Screen Time and Media Content Impact Mental Health in Kindergarten

Excessive screen time is detrimental to kids’ mental health, and a new study finds that media content may be a contributing factor.

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A Chinese research team led by Haiwa Wang conducted a study on 15,965 kindergarten-aged children, examining the impact of screen time and media content on mental health. The study found that while educational programs were linked to lower mental health risks, non-educational content, especially child-led viewing and social media, increased these risks. Total screen time, regardless of content, was associated with mental health issues.

“Mental health problems can manifest in early childhood and persist into adolescence and adulthood and have been associated with other adverse outcomes such as worse academic attainment, substance use disorder, and higher rates of disability and mortality,” the researchers write.
“Therefore, it is critical to identify the risk factors for mental health problems in early childhood. Screen exposure is considered an emerging factor, as younger children have become the fastest-growing users of screens.” 

This study emphasizes that digital media cannot replace direct parent-child interaction or offline learning. It also notes that non-educational screen content may overstimulate children, while educational content, although slightly less harmful, is still not beneficial for overall mental well-being. This research highlights the importance of engaging children in activities beyond screens, considering the negative impacts of excessive screen time on children’s mental health.

The research was led by Haiwa Wang, Jin Zhao, Zhangsheng Yu, Hao Pan, Saishuang Wu, Qi Zhu, Yuanyuan Dong, Huilin Liu, Yunting Zhang, and Fan Jiang from the Shanghai Children’s Medical Center in China.

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Kelli Grant
Kelli has a Master's degree in Criminal Justice and is finishing a second Master's in Sociology. She believes that qualitative research methods can provide a deeper understanding of social systems and personal experiences. Drawing on her own lived experience with the mental health care system, as well as her academic training and advocacy work, Kelli aims to bring about a fundamental shift in how we approach mental health care. She resides in Kansas.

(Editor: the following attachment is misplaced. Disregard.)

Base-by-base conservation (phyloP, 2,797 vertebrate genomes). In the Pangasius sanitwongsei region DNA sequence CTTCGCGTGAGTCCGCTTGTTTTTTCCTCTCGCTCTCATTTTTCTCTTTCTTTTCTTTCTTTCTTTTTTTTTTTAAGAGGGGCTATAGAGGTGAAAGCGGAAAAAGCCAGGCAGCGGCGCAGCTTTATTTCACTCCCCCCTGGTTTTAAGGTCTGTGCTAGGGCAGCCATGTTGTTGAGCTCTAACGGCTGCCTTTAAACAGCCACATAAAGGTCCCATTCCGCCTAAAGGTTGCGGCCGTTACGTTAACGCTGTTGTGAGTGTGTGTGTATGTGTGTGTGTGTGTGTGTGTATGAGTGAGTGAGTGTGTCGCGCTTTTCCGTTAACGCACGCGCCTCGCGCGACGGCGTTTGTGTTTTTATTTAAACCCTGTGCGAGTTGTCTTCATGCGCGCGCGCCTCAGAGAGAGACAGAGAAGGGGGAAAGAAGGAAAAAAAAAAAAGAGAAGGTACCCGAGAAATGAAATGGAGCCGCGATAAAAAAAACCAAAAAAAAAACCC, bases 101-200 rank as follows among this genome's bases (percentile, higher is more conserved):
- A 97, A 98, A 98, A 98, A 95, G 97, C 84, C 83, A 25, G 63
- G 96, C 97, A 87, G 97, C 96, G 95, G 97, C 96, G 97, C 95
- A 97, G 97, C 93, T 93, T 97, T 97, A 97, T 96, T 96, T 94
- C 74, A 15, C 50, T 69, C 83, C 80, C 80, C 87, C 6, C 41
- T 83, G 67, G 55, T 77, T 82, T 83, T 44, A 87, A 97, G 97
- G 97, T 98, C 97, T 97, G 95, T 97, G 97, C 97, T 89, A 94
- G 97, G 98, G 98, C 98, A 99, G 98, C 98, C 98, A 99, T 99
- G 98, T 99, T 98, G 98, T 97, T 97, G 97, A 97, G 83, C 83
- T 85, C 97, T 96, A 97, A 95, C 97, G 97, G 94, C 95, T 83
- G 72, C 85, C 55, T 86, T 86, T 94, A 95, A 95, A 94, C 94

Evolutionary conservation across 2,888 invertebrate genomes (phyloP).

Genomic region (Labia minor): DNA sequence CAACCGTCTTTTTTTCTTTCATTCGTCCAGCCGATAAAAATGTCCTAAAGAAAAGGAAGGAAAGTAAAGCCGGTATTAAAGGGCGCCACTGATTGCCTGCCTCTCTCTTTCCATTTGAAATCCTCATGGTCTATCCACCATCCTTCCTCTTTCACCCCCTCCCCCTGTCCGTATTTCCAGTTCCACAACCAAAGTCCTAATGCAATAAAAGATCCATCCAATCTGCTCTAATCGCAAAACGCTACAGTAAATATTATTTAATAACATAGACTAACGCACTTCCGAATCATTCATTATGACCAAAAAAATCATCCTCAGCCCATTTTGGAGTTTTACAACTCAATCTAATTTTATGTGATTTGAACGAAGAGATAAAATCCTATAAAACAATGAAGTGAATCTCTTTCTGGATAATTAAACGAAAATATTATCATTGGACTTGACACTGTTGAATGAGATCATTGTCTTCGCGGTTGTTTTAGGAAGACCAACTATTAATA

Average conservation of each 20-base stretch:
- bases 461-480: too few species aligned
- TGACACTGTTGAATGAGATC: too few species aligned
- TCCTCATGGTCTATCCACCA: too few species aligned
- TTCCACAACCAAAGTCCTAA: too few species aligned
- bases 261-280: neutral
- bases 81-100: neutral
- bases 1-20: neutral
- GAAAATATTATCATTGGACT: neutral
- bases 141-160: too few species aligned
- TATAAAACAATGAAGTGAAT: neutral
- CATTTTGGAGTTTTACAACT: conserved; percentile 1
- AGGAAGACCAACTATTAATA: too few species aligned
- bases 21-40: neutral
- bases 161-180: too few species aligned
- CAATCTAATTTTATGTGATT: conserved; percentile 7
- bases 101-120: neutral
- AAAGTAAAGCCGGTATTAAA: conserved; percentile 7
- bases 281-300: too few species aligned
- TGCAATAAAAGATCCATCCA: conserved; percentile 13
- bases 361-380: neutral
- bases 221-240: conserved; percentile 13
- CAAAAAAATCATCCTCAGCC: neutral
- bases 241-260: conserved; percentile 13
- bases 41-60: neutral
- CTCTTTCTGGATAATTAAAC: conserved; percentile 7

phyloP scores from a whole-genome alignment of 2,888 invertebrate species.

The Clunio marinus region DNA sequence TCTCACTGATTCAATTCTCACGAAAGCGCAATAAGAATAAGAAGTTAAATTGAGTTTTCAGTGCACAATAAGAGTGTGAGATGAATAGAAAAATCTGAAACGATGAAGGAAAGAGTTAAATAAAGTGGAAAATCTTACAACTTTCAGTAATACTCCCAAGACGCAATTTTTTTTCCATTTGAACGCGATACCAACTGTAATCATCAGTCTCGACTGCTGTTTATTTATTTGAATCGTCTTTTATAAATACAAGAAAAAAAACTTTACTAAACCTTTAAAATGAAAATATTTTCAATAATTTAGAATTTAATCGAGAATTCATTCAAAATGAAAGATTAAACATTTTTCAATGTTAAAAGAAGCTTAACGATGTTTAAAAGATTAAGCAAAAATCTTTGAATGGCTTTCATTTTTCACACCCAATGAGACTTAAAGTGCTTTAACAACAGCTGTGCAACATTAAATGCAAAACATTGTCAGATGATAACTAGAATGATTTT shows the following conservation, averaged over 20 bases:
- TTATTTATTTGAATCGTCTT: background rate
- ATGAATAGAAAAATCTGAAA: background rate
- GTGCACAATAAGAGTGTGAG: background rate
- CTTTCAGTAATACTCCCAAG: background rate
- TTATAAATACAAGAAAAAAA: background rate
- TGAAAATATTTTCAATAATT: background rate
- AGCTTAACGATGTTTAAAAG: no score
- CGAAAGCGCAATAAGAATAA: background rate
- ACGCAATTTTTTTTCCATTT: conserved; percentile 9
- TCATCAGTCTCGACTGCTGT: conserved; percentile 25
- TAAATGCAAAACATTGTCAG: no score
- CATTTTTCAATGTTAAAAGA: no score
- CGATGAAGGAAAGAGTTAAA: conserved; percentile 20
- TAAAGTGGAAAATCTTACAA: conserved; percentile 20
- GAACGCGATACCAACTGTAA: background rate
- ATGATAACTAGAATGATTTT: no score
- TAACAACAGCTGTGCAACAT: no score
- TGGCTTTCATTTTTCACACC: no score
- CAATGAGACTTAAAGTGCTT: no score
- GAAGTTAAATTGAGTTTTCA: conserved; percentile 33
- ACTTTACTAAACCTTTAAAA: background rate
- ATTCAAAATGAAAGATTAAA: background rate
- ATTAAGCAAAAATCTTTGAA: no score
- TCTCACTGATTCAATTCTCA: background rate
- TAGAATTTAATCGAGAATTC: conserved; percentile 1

3 COMMENTS

  1. A study on 15,965 kindergarten-aged children led by Haiwa Wang found that while educational screen content was linked to lower mental health risks, non-educational content, especially child-led viewing and social media, increased mental health risks. Total screen time, regardless of content, was associated with mental health issues. The study emphasizes the negative impact of excessive screen time on children’s mental health and highlights the importance of engaging children in activities beyond screens.

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  2. Although I can’t disagree with the findings as stated, I’m getting the impression that the mental health arena when it comes to minors,at least, is starting to look like nutrition: from recomendations to let kids cry it out, to respect their autonomy in gender issues and self-image, there is nothing more scientifically than fashion.

    It goes up and down, side and sideways without solid scientific evidence beyond correlations…

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  3. Children need to spend more time living life at its fullest, with their parents, siblings, friends, and moreover with nature. Conducting a research for me is just a step further to display the adverse outcomes of letting children excessively use electronic devices. These researches for me serve as a reminder for parents who have forgotten their responsibilities, because parenting is not an easy job.

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